Hemingway Story Rejected by Vanity Fair Turns Tables - 90 Years Later
Rejection stories are common, but when we hear about a literary giant getting turned down it’s somehow more serious. I guess it just goes to prove they had to hone their skills like the rest of us. The rejection of an Ernest Hemingway story by Vanity Fair is just a milestone in his journey as a writer. But what doesn’t often happen is a second chance at the cherry. Nor does it normally take 90 years.
Vanity Fair’s editor-in-chief Graydon Carter asked the Hemingway Estate if he could publish "My Life in the Bull Ring with Donald Ogden Stewart", a story Hemingway wrote in 1924 around the time he was finishing up The Sun Also Rises and The Torrents of Spring. The estate said ‘no’.
Michael Katakis of the Hemingway Estate, told The Independent on Sunday: "We're very careful with unpublished material. The question is: 'If Hemingway were alive, would he want it published in a magazine like Vanity Fair, or would he want it relegated to a scholarly examination of how a writer was developing?' "
The five page story, about a socialite in Hemingway’s circles, is a slightly humorous tale where the titular character comes face-to-face with a bull. “My glasses flew in one direction, the cape in another, and I was tossed in the air amid a great gleeful shout.” Hemingway doing comedy? In Patrick Hemingway's own words:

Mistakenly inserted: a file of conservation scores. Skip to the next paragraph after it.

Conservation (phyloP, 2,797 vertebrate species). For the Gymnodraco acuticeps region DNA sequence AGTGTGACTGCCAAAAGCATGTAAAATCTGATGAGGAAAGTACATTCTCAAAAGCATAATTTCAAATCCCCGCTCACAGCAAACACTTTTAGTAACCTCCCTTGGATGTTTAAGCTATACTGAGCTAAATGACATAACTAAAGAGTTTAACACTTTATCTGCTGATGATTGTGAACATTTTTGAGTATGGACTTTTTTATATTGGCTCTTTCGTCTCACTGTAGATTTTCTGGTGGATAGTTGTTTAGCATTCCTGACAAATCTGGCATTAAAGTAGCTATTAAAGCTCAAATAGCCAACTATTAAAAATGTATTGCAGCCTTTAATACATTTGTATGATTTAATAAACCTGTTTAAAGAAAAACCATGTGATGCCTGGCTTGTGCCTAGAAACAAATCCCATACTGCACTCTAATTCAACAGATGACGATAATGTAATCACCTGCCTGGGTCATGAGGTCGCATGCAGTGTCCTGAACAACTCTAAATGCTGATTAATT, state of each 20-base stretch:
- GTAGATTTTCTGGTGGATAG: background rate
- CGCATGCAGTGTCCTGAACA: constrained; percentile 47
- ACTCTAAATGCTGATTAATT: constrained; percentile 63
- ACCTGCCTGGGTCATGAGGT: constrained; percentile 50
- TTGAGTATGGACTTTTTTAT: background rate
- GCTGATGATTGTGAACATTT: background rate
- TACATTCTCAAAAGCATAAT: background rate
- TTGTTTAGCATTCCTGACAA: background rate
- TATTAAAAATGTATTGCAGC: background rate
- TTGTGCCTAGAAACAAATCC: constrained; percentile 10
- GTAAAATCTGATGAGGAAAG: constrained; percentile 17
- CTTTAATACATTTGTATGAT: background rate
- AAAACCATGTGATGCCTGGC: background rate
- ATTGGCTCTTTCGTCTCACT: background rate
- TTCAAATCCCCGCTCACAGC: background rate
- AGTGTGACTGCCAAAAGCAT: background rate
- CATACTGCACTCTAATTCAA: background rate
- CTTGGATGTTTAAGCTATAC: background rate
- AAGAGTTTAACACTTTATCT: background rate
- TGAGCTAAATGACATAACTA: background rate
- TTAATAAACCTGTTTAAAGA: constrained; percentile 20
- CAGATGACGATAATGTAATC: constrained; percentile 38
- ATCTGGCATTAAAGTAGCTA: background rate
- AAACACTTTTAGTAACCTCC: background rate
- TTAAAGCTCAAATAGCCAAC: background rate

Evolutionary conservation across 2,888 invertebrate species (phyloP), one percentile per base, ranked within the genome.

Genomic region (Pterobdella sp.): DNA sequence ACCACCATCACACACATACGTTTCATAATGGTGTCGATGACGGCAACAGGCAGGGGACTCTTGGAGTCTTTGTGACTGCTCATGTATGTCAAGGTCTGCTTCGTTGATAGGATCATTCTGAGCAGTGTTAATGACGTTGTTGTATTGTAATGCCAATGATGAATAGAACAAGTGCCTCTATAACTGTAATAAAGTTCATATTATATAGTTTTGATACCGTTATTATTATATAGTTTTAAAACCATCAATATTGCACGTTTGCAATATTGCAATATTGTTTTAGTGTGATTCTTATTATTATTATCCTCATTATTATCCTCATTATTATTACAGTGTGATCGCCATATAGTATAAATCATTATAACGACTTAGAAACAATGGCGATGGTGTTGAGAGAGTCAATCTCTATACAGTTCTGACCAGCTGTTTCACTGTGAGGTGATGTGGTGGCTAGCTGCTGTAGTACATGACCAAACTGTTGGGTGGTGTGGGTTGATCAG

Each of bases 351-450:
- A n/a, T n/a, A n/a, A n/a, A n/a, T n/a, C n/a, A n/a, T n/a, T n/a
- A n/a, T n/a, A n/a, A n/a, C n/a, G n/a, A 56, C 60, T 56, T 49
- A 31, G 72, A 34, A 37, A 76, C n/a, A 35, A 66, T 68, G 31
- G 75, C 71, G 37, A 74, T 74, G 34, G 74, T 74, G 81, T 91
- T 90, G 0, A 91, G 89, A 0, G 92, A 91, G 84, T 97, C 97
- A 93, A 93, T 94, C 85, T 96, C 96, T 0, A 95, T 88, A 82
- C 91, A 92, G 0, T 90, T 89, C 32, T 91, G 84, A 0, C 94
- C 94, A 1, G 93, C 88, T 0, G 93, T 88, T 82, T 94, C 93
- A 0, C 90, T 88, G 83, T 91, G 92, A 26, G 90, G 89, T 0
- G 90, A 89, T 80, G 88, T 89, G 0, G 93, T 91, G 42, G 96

Hemingway, believe it or not, could be humorous, and he modeled himself on Mark Twain. It's a story with 'cornball' American humour – but it's not of any literary value.
The story will see light of day, albeit not in the pages of a magazine: it’s due to be published in the Fall in The Letters of Ernest Hemingway: Volume 2, 1923-1925. Should it have been published in Vanity Fair after all these years? Probably not. Although it may well offer insight into the author’s coming of age, it does sound more like a scholarly oddity than something the public would want to read.
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